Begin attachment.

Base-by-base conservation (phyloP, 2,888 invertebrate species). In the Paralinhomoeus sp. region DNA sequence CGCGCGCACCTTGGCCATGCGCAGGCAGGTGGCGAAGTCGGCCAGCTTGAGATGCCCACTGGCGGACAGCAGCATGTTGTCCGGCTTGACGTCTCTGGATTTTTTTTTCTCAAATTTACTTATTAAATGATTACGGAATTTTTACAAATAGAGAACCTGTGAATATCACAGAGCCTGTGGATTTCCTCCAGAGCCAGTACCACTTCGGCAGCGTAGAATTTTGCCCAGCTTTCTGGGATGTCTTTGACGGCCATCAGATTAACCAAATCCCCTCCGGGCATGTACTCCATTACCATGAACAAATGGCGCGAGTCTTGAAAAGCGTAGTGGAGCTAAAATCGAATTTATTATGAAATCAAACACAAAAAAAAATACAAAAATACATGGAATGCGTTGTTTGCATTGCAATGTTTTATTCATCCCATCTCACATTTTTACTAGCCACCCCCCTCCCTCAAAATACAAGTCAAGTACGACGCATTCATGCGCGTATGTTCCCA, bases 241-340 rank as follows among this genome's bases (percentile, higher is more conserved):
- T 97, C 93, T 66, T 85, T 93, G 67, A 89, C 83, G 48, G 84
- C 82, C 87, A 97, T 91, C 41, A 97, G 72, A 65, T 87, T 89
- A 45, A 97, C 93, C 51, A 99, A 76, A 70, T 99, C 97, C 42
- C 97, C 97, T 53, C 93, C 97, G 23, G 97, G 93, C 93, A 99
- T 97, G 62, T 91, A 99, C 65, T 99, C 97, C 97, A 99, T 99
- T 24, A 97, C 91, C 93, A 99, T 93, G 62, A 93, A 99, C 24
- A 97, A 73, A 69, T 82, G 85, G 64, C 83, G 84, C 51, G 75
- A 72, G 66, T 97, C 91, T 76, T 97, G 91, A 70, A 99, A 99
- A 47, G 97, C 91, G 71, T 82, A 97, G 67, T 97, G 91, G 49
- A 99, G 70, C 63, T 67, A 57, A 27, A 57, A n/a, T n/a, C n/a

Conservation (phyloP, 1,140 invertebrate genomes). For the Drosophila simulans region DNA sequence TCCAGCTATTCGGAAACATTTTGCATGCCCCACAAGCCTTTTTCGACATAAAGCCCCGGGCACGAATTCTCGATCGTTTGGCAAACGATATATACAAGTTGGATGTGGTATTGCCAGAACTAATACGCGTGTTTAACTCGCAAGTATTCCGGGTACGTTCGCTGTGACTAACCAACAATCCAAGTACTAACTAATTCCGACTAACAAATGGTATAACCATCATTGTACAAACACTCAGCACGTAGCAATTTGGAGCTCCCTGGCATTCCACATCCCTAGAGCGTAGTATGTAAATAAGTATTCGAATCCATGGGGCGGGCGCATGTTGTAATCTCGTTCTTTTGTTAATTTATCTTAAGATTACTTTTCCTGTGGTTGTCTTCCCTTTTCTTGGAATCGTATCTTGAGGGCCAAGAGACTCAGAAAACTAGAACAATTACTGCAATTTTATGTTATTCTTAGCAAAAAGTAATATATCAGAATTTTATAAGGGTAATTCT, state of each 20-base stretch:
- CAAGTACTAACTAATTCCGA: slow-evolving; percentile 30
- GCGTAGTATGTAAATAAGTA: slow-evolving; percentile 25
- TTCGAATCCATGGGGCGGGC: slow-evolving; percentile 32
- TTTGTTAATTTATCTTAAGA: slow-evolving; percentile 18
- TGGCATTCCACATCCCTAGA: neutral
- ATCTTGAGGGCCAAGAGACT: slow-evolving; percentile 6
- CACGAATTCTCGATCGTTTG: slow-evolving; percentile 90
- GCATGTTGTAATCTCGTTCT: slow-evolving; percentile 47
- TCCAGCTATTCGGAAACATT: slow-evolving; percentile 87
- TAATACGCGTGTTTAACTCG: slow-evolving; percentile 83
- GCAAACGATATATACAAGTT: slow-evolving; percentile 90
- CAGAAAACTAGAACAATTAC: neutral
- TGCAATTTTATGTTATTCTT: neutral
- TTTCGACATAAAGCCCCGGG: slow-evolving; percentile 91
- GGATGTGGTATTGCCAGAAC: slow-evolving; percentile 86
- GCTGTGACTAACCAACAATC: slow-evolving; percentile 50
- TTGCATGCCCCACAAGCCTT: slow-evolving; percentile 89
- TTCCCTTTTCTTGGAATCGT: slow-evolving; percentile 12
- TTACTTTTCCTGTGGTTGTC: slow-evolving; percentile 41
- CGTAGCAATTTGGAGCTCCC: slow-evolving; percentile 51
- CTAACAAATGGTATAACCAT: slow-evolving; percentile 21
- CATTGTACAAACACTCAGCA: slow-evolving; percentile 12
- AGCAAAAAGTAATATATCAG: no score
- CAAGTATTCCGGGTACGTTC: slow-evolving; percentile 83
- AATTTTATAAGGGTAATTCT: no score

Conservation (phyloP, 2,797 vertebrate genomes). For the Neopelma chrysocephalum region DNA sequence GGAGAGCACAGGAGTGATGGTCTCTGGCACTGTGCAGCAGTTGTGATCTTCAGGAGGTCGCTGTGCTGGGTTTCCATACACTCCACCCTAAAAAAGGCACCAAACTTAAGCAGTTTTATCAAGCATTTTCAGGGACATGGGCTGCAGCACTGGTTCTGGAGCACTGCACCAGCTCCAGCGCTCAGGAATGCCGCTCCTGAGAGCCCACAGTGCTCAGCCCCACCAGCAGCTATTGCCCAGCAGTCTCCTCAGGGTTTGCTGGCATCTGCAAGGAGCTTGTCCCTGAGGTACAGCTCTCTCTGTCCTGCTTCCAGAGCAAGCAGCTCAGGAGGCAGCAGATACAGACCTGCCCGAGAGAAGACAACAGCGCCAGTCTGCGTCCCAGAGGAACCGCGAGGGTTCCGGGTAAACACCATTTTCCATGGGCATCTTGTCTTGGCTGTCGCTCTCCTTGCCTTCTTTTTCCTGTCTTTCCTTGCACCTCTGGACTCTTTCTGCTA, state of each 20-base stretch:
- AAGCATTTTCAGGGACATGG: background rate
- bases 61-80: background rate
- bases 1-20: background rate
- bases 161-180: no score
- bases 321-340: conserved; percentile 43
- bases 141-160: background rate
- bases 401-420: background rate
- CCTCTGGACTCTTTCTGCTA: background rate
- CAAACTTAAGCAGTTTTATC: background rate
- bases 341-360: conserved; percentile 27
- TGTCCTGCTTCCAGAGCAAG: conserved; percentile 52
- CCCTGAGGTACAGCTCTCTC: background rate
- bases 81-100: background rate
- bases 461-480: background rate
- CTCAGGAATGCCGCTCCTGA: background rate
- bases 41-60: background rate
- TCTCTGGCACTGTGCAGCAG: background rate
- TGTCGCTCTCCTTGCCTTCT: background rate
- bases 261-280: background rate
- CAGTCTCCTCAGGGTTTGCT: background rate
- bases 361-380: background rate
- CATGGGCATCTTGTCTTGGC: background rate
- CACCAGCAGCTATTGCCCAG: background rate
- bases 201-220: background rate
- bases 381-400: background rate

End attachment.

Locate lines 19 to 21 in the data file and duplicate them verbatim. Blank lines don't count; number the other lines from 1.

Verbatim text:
- CACGAATTCTCGATCGTTTG: slow-evolving; percentile 90
- GCATGTTGTAATCTCGTTCT: slow-evolving; percentile 47
- TCCAGCTATTCGGAAACATT: slow-evolving; percentile 87